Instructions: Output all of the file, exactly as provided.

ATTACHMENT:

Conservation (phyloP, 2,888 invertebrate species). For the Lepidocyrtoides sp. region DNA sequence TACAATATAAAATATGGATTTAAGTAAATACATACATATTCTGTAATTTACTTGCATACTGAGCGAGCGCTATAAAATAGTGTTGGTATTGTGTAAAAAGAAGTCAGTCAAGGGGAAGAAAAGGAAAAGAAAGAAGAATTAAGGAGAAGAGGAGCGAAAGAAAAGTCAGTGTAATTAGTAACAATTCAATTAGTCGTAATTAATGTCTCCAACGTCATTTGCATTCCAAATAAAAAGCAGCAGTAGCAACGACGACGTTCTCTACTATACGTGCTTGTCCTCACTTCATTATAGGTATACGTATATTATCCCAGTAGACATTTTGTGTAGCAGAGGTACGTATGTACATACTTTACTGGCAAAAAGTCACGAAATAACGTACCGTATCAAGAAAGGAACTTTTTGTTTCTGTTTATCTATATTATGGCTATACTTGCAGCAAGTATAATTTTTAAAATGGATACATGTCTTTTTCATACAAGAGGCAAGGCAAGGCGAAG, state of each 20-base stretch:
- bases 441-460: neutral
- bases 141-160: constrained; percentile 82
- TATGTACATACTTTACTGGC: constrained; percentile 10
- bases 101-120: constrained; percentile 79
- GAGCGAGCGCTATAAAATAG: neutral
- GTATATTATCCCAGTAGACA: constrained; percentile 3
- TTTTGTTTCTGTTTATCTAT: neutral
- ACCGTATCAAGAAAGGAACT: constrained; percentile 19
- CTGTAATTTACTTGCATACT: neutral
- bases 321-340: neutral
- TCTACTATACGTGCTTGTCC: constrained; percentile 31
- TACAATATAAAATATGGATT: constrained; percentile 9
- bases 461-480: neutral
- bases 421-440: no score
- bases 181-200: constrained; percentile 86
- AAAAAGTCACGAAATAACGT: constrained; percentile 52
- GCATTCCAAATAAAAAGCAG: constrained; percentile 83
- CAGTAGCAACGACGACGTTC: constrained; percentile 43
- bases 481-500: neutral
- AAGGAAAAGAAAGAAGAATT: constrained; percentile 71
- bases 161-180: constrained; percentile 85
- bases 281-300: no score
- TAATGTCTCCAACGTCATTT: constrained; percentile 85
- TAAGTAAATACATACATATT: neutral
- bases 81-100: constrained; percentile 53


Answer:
Conservation (phyloP, 2,888 invertebrate species). For the Lepidocyrtoides sp. region DNA sequence TACAATATAAAATATGGATTTAAGTAAATACATACATATTCTGTAATTTACTTGCATACTGAGCGAGCGCTATAAAATAGTGTTGGTATTGTGTAAAAAGAAGTCAGTCAAGGGGAAGAAAAGGAAAAGAAAGAAGAATTAAGGAGAAGAGGAGCGAAAGAAAAGTCAGTGTAATTAGTAACAATTCAATTAGTCGTAATTAATGTCTCCAACGTCATTTGCATTCCAAATAAAAAGCAGCAGTAGCAACGACGACGTTCTCTACTATACGTGCTTGTCCTCACTTCATTATAGGTATACGTATATTATCCCAGTAGACATTTTGTGTAGCAGAGGTACGTATGTACATACTTTACTGGCAAAAAGTCACGAAATAACGTACCGTATCAAGAAAGGAACTTTTTGTTTCTGTTTATCTATATTATGGCTATACTTGCAGCAAGTATAATTTTTAAAATGGATACATGTCTTTTTCATACAAGAGGCAAGGCAAGGCGAAG, state of each 20-base stretch:
- bases 441-460: neutral
- bases 141-160: constrained; percentile 82
- TATGTACATACTTTACTGGC: constrained; percentile 10
- bases 101-120: constrained; percentile 79
- GAGCGAGCGCTATAAAATAG: neutral
- GTATATTATCCCAGTAGACA: constrained; percentile 3
- TTTTGTTTCTGTTTATCTAT: neutral
- ACCGTATCAAGAAAGGAACT: constrained; percentile 19
- CTGTAATTTACTTGCATACT: neutral
- bases 321-340: neutral
- TCTACTATACGTGCTTGTCC: constrained; percentile 31
- TACAATATAAAATATGGATT: constrained; percentile 9
- bases 461-480: neutral
- bases 421-440: no score
- bases 181-200: constrained; percentile 86
- AAAAAGTCACGAAATAACGT: constrained; percentile 52
- GCATTCCAAATAAAAAGCAG: constrained; percentile 83
- CAGTAGCAACGACGACGTTC: constrained; percentile 43
- bases 481-500: neutral
- AAGGAAAAGAAAGAAGAATT: constrained; percentile 71
- bases 161-180: constrained; percentile 85
- bases 281-300: no score
- TAATGTCTCCAACGTCATTT: constrained; percentile 85
- TAAGTAAATACATACATATT: neutral
- bases 81-100: constrained; percentile 53